This paper examines the US response to Hurricane Maria in Puerto Rico. It takes a specific look at how the supply chains failed, focusing on the three key aspects of (1) essential workers, (2) medical supply chain fragility, and (3) food availability. It goes on to identify potential causes of those failures and then identifies lessons that might have mitigated the supply chain breakdowns. Finally, the paper reviews how similar supply chain challenges are being faced in the current COVID-19 pandemic and explores how lessons observed during Hurricane Maria may be applicable in the present-day.
Maria struck Puerto Rico as a category 4 hurricane on 20 September 2017 and caused widespread damage. The electrical grid was completely destroyed, communications were knocked out, roads were blocked, and access to clean water was limited. Supply chains were severely disrupted.
Key failures of the supply chain included the following:
1) A lack of essential workers prevented key goods from being distributed. A shortage of logistical personnel, contracts personnel, translators, debris removal workers, and truck drivers severely compromised the ability to track and distribute important emergency goods on the island.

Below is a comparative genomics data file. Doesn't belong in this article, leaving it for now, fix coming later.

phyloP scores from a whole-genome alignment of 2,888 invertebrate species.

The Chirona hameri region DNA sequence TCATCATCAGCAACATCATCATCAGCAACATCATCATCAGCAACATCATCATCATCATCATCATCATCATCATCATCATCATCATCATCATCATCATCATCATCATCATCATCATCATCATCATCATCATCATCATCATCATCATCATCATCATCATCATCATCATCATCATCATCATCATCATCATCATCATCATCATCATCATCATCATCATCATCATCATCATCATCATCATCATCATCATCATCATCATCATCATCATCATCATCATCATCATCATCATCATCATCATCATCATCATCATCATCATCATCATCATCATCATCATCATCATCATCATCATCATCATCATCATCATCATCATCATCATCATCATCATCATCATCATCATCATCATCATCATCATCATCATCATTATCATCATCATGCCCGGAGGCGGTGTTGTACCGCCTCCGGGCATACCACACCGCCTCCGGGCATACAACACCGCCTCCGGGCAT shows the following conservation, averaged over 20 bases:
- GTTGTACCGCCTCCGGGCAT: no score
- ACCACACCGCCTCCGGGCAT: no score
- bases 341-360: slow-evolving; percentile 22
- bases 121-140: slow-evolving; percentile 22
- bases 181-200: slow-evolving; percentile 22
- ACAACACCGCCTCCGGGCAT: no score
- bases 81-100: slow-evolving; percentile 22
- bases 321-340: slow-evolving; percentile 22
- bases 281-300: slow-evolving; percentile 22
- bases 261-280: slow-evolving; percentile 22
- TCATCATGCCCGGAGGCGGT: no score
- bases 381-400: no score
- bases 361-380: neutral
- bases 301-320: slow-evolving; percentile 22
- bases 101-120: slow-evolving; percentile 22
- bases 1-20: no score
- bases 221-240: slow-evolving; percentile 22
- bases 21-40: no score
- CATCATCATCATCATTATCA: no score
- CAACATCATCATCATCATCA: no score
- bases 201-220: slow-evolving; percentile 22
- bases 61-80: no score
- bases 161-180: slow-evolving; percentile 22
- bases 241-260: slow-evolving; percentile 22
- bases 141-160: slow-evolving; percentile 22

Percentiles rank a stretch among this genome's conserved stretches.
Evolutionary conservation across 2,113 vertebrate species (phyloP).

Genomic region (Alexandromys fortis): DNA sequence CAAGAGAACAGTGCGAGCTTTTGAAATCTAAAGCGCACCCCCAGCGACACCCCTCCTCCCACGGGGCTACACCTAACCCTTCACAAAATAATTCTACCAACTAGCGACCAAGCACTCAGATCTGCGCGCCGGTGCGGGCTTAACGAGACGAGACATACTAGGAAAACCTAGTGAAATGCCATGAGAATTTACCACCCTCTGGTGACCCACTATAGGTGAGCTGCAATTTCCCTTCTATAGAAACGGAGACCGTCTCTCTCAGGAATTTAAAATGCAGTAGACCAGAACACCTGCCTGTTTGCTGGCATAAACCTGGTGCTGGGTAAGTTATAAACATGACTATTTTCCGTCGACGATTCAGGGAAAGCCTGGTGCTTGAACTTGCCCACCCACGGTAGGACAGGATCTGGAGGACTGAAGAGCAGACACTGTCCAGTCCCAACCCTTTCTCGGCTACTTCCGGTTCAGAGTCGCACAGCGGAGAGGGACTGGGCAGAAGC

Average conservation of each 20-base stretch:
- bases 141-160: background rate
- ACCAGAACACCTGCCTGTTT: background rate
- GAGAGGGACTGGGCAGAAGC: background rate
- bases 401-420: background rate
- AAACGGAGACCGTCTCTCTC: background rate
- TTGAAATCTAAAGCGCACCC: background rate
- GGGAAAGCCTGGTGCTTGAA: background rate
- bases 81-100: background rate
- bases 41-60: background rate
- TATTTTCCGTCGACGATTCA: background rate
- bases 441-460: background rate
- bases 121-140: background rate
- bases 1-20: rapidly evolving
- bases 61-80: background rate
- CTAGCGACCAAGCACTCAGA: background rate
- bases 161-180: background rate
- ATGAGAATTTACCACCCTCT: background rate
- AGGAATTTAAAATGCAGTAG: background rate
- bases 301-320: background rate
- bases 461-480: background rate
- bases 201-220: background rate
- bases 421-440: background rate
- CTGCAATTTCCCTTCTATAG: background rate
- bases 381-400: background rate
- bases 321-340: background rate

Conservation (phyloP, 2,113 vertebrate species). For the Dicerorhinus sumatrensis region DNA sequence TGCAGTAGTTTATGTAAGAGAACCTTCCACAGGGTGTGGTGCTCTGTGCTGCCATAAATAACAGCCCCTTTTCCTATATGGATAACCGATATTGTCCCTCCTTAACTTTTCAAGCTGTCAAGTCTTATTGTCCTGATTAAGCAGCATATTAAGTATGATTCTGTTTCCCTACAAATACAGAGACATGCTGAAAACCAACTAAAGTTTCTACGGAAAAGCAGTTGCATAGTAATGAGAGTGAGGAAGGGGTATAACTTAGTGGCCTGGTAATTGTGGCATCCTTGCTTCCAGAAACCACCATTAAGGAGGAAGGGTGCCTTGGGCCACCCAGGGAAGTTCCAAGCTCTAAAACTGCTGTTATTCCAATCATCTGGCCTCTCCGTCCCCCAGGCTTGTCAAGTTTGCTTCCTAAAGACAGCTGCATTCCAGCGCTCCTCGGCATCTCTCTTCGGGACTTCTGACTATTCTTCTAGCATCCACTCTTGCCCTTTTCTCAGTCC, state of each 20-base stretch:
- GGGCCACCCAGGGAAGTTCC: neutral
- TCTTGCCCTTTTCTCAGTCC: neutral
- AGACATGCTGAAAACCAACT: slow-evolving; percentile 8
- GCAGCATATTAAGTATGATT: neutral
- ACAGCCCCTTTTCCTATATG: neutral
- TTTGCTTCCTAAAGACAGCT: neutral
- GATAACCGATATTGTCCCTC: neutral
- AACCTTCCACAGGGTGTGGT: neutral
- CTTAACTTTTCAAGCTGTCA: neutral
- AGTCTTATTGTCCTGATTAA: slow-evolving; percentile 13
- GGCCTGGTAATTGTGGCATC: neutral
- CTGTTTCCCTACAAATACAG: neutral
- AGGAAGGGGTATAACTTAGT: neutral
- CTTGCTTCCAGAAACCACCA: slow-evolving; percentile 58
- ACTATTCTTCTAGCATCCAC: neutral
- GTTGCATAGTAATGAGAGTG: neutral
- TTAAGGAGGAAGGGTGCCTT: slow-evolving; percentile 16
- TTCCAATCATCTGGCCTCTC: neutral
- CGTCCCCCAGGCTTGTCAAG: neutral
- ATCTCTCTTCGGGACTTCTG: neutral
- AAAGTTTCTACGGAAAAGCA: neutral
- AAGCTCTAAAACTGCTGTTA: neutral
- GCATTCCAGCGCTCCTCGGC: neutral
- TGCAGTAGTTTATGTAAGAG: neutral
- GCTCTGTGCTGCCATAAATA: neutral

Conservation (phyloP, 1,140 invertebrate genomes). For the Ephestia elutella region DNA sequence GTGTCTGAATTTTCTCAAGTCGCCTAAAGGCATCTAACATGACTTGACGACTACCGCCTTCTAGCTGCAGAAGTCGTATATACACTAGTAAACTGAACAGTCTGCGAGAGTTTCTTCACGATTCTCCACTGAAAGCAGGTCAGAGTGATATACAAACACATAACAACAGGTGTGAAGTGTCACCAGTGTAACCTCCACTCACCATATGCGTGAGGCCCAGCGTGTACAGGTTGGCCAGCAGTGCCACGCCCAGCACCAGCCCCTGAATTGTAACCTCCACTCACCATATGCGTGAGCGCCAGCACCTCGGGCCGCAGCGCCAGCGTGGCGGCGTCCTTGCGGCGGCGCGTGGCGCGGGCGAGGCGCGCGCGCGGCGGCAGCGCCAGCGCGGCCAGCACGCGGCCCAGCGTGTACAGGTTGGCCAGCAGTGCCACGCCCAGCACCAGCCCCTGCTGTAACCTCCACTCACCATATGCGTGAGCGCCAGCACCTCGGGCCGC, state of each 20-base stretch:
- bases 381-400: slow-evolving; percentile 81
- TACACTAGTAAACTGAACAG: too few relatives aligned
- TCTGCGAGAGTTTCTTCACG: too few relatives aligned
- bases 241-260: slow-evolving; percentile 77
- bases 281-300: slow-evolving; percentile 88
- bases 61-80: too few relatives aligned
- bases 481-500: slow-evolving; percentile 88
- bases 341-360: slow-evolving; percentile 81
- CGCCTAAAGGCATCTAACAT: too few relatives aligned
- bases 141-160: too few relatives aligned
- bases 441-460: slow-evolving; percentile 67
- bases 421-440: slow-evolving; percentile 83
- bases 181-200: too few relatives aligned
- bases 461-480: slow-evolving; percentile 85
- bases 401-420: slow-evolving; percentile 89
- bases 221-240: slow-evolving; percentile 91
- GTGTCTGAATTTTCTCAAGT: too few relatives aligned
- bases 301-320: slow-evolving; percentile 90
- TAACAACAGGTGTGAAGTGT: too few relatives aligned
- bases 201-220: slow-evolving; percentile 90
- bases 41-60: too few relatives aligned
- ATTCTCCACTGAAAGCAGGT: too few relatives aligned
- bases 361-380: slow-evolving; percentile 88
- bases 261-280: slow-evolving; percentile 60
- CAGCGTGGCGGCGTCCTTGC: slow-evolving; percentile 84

2) Fragility in the medical supply chain led to national and localized shortages. A shortage of saline, saline bags, and medical drugs disrupted the medical supply chain at a national level and uncovered the US’s reliance on the large medical industry in Puerto Rico. At the local level, most hospitals were completely inoperable following the storm. Without access to doctors, dialysis machines, oxygen, and ventilators, mortality in Puerto Rico increased.
3) Damage to key infrastructure and low food security restricted access to food. Ahead of the hurricane, levels of food insecurity in Puerto Rico were much higher than the rest of the US. The island depended on imports for 85% of its food supply. After the storm, distribution networks were severely compromised, and both local and relief supply chains struggled to meet the need. The result was an island-wide food shortage.
During a disaster, the ability of a supply chain to function relies on characteristics of the chain itself, as well as factors external to the supply chain (e.g. infrastructure, emergency preparedness, leadership, and coordination). The cascading effects of failed infrastructure or unprepared leadership will severely compromise the ability of a supply chain to deliver the right supplies at the right time.
Professional paper for the fulfillment of the Master of Public Affairs degree.
Lessons from a Hurricane: Supply Chain Resilience in a Disaster, An Analysis of the US Disaster Response to Hurricane Maria.
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